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gross production tax

Whitney Bryen / Oklahoma Watch

The end of the widespread teacher walkout doesn’t mean questions surrounding Oklahoma’s education funding are settled.

Voters will head to the polls this November to chose Oklahoma’s next governor and elect a large swath of the Legislature. But it’s a pair of proposed state questions, which may or may not ultimately appear on the ballot, that could decide if teachers lose recently approved raises or possibly receive further pay increases.

Teachers, parents and students at a March 2018 education rally in downtown Tulsa.
Joe Wertz / StateImpact Oklahoma

After months of gridlock and failed deal-making, the Oklahoma House and Senate have passed a nearly $450 million tax package designed to fund raises for teachers and avoid statewide school closures.

Gov. Mary Fallin said she’ll sign the tax package, which fell short of teachers’ demands. Educators still plan to march at the Capitol April 2 to pressure lawmakers to spend more on schools and public employees and continue a debate that has highlighted growing gaps and frustrations over taxes and government.

 

Oklahoma Supreme Court

The Oklahoma Supreme Court on Monday ruled a proposed state question that would ask voters to approve tax hikes on oil and gas production to help fund education can move forward.

Sue Ogrocki / AP Photo

Oklahoma state lawmakers returned to the Capitol this week and are working to wrap up the second special session, which means voting on revenue-raising measures.

eCapitol’s Shawn Ashley reports the Senate and House Joint Committee on Appropriations and Budget approved many of the suggestions proposed by the group Step Up Oklahoma.

 

Mickey Thompson, founder and director of Restore Oklahoma Now, leaves the attorney general's office after filing paperwork for State Question 795.
Joe Wertz / StateImpact Oklahoma

Mickey Thompson has a manila envelope tucked under his arm as he walks towards the Oklahoma Capitol. If the paperwork doesn’t start a fight, it almost certainly will add fuel to one.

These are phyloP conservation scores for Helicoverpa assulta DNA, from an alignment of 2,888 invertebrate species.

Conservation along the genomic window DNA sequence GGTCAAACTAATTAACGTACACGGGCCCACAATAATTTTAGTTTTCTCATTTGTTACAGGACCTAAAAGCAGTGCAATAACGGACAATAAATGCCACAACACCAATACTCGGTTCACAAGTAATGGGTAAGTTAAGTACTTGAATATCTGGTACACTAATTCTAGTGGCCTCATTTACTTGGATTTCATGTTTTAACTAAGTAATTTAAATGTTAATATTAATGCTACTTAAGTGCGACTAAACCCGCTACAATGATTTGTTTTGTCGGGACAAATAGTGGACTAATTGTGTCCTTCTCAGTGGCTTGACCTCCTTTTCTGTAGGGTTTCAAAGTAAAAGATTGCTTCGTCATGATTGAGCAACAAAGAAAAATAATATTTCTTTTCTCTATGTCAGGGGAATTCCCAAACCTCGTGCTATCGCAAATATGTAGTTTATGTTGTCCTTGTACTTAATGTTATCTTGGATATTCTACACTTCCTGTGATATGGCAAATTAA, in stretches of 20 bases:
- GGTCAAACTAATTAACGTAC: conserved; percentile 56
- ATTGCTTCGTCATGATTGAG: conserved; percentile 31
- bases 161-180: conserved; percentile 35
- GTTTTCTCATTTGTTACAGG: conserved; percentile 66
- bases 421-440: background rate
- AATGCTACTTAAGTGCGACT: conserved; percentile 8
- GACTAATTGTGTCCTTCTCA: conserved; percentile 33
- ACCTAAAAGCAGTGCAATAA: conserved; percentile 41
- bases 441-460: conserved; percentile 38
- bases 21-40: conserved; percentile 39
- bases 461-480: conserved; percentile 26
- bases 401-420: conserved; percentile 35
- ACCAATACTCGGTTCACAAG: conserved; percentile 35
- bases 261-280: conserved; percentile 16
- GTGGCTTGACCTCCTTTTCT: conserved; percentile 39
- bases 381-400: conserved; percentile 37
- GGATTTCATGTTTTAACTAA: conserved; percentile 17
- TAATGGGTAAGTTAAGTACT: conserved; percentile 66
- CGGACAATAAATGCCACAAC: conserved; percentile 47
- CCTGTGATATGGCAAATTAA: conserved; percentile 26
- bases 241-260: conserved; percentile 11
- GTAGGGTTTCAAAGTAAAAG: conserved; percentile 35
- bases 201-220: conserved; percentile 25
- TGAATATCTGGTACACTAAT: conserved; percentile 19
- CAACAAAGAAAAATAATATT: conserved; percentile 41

Inside the envelope is the handiwork of about 10 people over a couple of months that could clear a path for Oklahoma voters to do something most lawmakers won’t consider: Enact broad tax hikes on oil and gas production to help fund public education.

Warren Vieth / Oklahoma Watch

The battle over Oklahoma’s tax on oil and gas production could soon spread outside the State Capitol to dinner conversations and public debates across the state.

A group of small oil and gas producers said despite recent efforts in the Legislature to raise the gross production tax temporarily to 7 percent on some wells, it will forge ahead with trying to put a state question on the 2018 ballot that would set a permanent 7 percent tax on all wells.

okhouse.gov

Although the special legislative session has been suspended, the deal-making continues. eCapitol News director Shawn Ashley says a revenue-raising package may be in the works.

 

Gov. Mary Fallin met with the House Republican Caucus on Wednesday for more than two hours. After the meeting, Fallin told eCapitol she was optimistic.

Oklahoma State Capitol Building
Claire Donnelly / KGOU

Gov. Mary Fallin signed the Fiscal Year 2018 Oklahoma state budget Wednesday.

Oklahoma state capitol
Jacob McCleland / KGOU

The Oklahoma legislature wraps up today, as lawmakers pass a final budget deal that will fill a nearly $900 million shortfall. Legislators passed several bills that will have an impact on business in the state. Journal Record editor Ted Streuli and KGOU’s Jacob McCleland reviewed some of the business-related bills.

Oklahoma State Capitol Building
Claire Donnelly / KGOU

Oklahoma state lawmakers have yet to agree on a plan to raise money for the state, and could be facing special session. 

Lights from a drilling rig near Watonga, Oklahoma.
Joe Wertz / StateImpact Oklahoma